Furthermore, workers on a zero hours contract can leave a job without having to give any notice to their employer.
So what’s the problem with zero hour contracts?
While some workers do benefit from a zero hours contract, this isn’t the case for everyone.
So why are they a problem? The biggest issue is that zero hour contracts don’t offer the same level of legal protections that other types of contracts have.
For instance, part and full time contracts offer the following rights that zero hour contracts don’t:
A set minimum of hours work per week
Why is this helpful? This makes budgeting for the future far easier, as there is a clear idea of how much money can be earned on a regular basis.
People on full and part time contracts can’t be terminated without notice
If their contract ends, the employee has to be given a termination date unless they've carried out a serious breach of the contract.
Why is this helpful? This gives a worker time to find another job, without having to worry about money at the same time.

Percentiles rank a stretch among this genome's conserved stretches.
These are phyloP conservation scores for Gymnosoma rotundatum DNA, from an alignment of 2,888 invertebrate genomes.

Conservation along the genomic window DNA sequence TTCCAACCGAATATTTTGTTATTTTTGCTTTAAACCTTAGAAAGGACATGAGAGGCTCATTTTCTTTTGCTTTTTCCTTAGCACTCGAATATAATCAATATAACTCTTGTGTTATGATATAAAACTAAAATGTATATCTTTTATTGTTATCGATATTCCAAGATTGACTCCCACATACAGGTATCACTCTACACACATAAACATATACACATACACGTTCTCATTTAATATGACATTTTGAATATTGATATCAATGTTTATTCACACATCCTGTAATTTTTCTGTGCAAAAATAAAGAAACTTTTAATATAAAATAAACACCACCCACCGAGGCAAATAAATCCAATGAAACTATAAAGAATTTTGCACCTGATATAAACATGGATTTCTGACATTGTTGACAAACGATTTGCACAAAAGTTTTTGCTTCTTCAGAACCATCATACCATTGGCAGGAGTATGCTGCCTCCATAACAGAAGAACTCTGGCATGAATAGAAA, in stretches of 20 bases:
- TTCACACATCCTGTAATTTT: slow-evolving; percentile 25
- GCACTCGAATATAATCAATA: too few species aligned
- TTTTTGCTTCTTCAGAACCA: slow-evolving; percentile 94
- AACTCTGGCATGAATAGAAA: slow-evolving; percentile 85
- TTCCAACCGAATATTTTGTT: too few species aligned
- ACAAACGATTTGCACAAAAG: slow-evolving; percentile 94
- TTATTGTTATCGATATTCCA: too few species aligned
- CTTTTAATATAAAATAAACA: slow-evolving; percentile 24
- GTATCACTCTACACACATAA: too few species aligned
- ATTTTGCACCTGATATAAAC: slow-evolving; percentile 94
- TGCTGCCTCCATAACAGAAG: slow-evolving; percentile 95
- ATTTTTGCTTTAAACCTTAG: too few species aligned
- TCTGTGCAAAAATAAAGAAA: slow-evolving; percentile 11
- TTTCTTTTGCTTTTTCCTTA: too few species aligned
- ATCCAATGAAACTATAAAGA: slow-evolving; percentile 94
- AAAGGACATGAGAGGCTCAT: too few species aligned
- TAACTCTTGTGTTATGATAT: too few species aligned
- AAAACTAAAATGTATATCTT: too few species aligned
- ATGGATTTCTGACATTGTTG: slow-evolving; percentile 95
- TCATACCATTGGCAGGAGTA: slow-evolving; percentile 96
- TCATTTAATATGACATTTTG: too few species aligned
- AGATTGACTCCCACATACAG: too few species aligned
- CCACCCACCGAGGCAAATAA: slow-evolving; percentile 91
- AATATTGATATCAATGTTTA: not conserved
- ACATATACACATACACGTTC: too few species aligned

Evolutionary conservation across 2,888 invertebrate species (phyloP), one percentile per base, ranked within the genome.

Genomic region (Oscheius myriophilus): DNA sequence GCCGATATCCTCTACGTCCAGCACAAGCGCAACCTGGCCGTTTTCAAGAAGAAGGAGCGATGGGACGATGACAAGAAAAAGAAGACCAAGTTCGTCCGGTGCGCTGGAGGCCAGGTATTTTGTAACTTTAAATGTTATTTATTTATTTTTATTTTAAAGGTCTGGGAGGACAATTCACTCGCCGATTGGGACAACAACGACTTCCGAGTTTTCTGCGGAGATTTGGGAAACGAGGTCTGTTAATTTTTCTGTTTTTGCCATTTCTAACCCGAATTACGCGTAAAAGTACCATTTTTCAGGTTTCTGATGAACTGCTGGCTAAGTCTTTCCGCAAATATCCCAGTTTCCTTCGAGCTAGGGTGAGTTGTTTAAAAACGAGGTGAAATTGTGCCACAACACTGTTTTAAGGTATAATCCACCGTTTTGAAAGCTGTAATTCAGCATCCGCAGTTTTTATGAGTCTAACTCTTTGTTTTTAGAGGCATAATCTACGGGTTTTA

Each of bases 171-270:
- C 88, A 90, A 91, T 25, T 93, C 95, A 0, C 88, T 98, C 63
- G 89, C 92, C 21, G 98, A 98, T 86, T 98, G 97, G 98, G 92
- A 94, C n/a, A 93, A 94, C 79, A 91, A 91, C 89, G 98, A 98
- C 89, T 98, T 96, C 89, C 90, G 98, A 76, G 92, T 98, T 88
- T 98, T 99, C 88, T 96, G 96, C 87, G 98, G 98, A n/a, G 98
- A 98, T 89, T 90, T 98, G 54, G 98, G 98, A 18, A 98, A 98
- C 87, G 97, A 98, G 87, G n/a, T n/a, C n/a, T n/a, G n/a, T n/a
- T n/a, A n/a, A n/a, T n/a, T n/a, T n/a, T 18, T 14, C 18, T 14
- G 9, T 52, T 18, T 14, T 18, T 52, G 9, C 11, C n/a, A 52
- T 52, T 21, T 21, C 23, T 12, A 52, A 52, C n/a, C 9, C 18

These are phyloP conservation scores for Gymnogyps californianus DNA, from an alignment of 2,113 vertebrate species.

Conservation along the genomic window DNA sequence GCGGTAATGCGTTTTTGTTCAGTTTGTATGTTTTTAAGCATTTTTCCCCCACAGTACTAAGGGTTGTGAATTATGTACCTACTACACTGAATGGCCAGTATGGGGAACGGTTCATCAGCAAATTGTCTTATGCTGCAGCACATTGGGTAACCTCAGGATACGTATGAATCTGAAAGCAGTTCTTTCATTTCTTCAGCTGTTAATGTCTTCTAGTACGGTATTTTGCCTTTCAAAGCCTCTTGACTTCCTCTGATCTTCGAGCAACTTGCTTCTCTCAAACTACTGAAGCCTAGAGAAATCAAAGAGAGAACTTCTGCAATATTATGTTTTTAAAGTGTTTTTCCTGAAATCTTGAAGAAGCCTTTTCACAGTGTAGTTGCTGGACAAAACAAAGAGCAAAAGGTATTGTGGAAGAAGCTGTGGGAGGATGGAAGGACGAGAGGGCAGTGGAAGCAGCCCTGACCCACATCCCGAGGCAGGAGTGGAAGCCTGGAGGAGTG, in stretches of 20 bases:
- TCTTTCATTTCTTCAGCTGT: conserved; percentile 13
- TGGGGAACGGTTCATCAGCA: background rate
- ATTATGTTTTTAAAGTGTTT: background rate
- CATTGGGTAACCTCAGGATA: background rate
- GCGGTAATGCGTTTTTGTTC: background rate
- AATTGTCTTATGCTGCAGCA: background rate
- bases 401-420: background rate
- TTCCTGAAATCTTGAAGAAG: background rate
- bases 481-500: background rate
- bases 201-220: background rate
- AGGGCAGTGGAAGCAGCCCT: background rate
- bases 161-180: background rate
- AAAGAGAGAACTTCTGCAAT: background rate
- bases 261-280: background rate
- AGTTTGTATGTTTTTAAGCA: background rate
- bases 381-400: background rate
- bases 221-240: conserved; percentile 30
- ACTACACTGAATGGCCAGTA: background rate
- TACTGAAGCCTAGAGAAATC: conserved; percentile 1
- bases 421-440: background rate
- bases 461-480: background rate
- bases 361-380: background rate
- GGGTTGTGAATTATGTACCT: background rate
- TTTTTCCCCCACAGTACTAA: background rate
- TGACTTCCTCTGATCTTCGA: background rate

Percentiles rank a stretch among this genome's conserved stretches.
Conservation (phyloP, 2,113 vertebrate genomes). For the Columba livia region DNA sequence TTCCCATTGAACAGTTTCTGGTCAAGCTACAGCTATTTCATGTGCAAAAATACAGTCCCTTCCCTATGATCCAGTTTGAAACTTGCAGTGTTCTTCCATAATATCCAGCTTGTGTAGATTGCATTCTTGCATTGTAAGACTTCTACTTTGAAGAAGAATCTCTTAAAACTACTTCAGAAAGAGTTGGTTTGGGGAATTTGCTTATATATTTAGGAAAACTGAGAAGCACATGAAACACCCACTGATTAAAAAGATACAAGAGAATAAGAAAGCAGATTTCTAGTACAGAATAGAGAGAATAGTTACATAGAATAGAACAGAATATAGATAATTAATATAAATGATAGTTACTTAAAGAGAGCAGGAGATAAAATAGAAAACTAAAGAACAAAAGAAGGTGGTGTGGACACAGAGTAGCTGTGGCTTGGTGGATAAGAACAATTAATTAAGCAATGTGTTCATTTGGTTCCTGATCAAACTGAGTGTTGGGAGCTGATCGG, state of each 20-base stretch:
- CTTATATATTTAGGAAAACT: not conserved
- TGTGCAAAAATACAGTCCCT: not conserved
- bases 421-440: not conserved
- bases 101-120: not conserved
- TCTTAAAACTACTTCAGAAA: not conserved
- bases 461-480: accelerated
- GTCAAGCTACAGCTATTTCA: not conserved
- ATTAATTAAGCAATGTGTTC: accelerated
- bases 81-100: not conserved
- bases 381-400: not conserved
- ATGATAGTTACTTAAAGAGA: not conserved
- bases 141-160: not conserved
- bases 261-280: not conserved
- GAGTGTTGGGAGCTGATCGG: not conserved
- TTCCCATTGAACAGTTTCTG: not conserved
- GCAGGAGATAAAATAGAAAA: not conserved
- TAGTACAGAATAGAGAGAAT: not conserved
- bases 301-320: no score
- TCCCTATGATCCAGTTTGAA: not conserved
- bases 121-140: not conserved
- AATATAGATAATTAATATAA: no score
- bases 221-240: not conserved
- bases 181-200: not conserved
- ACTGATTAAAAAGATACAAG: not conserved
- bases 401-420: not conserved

If a full or part time worker (on a fixed term contract) is made redundant after working at a company for over two years, redundancy pay has to be offered.
Why is this helpful? Similar to the above: this helps with budgeting, and takes some pressure off from finding a new job straight away.
There are legal protections in place if a full or part time worker has been unfairly dismissed
Why is this helpful? This holds companies accountable for any unfair treatment of their workers.
Zero hour contracts are much more precarious. If a job with a zero hour contract doesn’t work out, that worker can be left in a really tough position without a safety net.